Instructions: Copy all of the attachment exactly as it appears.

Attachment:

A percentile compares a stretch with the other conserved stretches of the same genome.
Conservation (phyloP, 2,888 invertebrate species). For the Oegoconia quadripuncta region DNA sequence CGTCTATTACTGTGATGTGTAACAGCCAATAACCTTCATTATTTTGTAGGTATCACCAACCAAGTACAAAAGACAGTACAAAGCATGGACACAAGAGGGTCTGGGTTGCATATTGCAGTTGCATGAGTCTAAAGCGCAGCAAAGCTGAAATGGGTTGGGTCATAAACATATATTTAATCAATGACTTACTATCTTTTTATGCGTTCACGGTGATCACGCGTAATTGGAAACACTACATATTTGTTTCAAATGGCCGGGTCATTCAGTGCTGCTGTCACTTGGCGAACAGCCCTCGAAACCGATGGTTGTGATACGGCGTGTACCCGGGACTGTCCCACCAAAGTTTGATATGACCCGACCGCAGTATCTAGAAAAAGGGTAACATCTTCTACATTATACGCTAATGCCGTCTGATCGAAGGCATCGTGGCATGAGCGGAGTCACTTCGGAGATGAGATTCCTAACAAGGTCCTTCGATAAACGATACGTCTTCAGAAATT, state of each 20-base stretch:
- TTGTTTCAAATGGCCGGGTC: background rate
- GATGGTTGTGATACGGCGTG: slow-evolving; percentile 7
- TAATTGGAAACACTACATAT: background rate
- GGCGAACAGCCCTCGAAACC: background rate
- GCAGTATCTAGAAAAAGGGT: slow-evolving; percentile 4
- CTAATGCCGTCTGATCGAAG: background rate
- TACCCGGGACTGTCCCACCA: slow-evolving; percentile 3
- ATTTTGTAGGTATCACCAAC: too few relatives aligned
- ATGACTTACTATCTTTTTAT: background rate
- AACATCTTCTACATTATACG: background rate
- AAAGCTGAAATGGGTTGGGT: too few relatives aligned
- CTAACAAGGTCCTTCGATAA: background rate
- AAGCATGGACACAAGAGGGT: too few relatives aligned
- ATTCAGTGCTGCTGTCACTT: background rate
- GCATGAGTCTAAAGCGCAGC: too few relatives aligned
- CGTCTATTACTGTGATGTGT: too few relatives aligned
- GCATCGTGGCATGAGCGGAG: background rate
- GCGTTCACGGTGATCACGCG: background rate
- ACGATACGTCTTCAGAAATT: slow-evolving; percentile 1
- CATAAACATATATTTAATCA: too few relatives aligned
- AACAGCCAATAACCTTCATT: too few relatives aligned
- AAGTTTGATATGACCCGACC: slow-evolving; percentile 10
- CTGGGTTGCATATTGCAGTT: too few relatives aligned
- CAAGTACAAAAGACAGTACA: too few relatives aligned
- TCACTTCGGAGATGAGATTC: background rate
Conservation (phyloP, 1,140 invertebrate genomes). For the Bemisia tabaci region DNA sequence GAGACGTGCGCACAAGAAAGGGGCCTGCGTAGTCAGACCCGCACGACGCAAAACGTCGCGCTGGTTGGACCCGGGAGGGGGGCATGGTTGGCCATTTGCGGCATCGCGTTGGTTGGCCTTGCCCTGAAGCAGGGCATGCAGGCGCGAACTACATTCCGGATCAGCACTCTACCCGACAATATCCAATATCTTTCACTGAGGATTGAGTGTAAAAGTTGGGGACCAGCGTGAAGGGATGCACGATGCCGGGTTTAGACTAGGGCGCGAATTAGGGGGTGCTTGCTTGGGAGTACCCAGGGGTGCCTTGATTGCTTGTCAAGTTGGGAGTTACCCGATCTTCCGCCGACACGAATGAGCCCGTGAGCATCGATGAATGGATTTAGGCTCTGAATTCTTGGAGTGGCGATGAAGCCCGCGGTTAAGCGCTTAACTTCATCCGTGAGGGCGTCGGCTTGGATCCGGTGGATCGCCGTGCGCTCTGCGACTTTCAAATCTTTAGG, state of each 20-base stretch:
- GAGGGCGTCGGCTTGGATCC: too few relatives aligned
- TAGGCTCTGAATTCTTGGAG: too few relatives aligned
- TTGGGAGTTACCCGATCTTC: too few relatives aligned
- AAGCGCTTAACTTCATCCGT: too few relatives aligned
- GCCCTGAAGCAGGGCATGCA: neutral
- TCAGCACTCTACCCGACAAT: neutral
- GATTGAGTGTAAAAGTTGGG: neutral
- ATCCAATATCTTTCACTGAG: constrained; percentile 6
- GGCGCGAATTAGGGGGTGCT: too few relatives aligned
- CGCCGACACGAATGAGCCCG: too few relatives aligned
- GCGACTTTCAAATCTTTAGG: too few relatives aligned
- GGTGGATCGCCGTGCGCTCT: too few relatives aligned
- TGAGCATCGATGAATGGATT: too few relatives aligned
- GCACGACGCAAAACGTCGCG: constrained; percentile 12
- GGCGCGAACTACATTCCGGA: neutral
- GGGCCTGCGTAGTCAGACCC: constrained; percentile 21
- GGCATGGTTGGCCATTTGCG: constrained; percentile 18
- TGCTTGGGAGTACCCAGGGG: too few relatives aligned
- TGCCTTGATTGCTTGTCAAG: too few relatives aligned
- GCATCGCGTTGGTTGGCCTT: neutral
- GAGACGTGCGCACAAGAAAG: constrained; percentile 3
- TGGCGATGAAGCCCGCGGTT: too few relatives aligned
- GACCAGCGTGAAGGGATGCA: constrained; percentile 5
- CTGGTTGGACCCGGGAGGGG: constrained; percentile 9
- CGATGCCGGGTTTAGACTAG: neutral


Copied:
A percentile compares a stretch with the other conserved stretches of the same genome.
Conservation (phyloP, 2,888 invertebrate species). For the Oegoconia quadripuncta region DNA sequence CGTCTATTACTGTGATGTGTAACAGCCAATAACCTTCATTATTTTGTAGGTATCACCAACCAAGTACAAAAGACAGTACAAAGCATGGACACAAGAGGGTCTGGGTTGCATATTGCAGTTGCATGAGTCTAAAGCGCAGCAAAGCTGAAATGGGTTGGGTCATAAACATATATTTAATCAATGACTTACTATCTTTTTATGCGTTCACGGTGATCACGCGTAATTGGAAACACTACATATTTGTTTCAAATGGCCGGGTCATTCAGTGCTGCTGTCACTTGGCGAACAGCCCTCGAAACCGATGGTTGTGATACGGCGTGTACCCGGGACTGTCCCACCAAAGTTTGATATGACCCGACCGCAGTATCTAGAAAAAGGGTAACATCTTCTACATTATACGCTAATGCCGTCTGATCGAAGGCATCGTGGCATGAGCGGAGTCACTTCGGAGATGAGATTCCTAACAAGGTCCTTCGATAAACGATACGTCTTCAGAAATT, state of each 20-base stretch:
- TTGTTTCAAATGGCCGGGTC: background rate
- GATGGTTGTGATACGGCGTG: slow-evolving; percentile 7
- TAATTGGAAACACTACATAT: background rate
- GGCGAACAGCCCTCGAAACC: background rate
- GCAGTATCTAGAAAAAGGGT: slow-evolving; percentile 4
- CTAATGCCGTCTGATCGAAG: background rate
- TACCCGGGACTGTCCCACCA: slow-evolving; percentile 3
- ATTTTGTAGGTATCACCAAC: too few relatives aligned
- ATGACTTACTATCTTTTTAT: background rate
- AACATCTTCTACATTATACG: background rate
- AAAGCTGAAATGGGTTGGGT: too few relatives aligned
- CTAACAAGGTCCTTCGATAA: background rate
- AAGCATGGACACAAGAGGGT: too few relatives aligned
- ATTCAGTGCTGCTGTCACTT: background rate
- GCATGAGTCTAAAGCGCAGC: too few relatives aligned
- CGTCTATTACTGTGATGTGT: too few relatives aligned
- GCATCGTGGCATGAGCGGAG: background rate
- GCGTTCACGGTGATCACGCG: background rate
- ACGATACGTCTTCAGAAATT: slow-evolving; percentile 1
- CATAAACATATATTTAATCA: too few relatives aligned
- AACAGCCAATAACCTTCATT: too few relatives aligned
- AAGTTTGATATGACCCGACC: slow-evolving; percentile 10
- CTGGGTTGCATATTGCAGTT: too few relatives aligned
- CAAGTACAAAAGACAGTACA: too few relatives aligned
- TCACTTCGGAGATGAGATTC: background rate
Conservation (phyloP, 1,140 invertebrate genomes). For the Bemisia tabaci region DNA sequence GAGACGTGCGCACAAGAAAGGGGCCTGCGTAGTCAGACCCGCACGACGCAAAACGTCGCGCTGGTTGGACCCGGGAGGGGGGCATGGTTGGCCATTTGCGGCATCGCGTTGGTTGGCCTTGCCCTGAAGCAGGGCATGCAGGCGCGAACTACATTCCGGATCAGCACTCTACCCGACAATATCCAATATCTTTCACTGAGGATTGAGTGTAAAAGTTGGGGACCAGCGTGAAGGGATGCACGATGCCGGGTTTAGACTAGGGCGCGAATTAGGGGGTGCTTGCTTGGGAGTACCCAGGGGTGCCTTGATTGCTTGTCAAGTTGGGAGTTACCCGATCTTCCGCCGACACGAATGAGCCCGTGAGCATCGATGAATGGATTTAGGCTCTGAATTCTTGGAGTGGCGATGAAGCCCGCGGTTAAGCGCTTAACTTCATCCGTGAGGGCGTCGGCTTGGATCCGGTGGATCGCCGTGCGCTCTGCGACTTTCAAATCTTTAGG, state of each 20-base stretch:
- GAGGGCGTCGGCTTGGATCC: too few relatives aligned
- TAGGCTCTGAATTCTTGGAG: too few relatives aligned
- TTGGGAGTTACCCGATCTTC: too few relatives aligned
- AAGCGCTTAACTTCATCCGT: too few relatives aligned
- GCCCTGAAGCAGGGCATGCA: neutral
- TCAGCACTCTACCCGACAAT: neutral
- GATTGAGTGTAAAAGTTGGG: neutral
- ATCCAATATCTTTCACTGAG: constrained; percentile 6
- GGCGCGAATTAGGGGGTGCT: too few relatives aligned
- CGCCGACACGAATGAGCCCG: too few relatives aligned
- GCGACTTTCAAATCTTTAGG: too few relatives aligned
- GGTGGATCGCCGTGCGCTCT: too few relatives aligned
- TGAGCATCGATGAATGGATT: too few relatives aligned
- GCACGACGCAAAACGTCGCG: constrained; percentile 12
- GGCGCGAACTACATTCCGGA: neutral
- GGGCCTGCGTAGTCAGACCC: constrained; percentile 21
- GGCATGGTTGGCCATTTGCG: constrained; percentile 18
- TGCTTGGGAGTACCCAGGGG: too few relatives aligned
- TGCCTTGATTGCTTGTCAAG: too few relatives aligned
- GCATCGCGTTGGTTGGCCTT: neutral
- GAGACGTGCGCACAAGAAAG: constrained; percentile 3
- TGGCGATGAAGCCCGCGGTT: too few relatives aligned
- GACCAGCGTGAAGGGATGCA: constrained; percentile 5
- CTGGTTGGACCCGGGAGGGG: constrained; percentile 9
- CGATGCCGGGTTTAGACTAG: neutral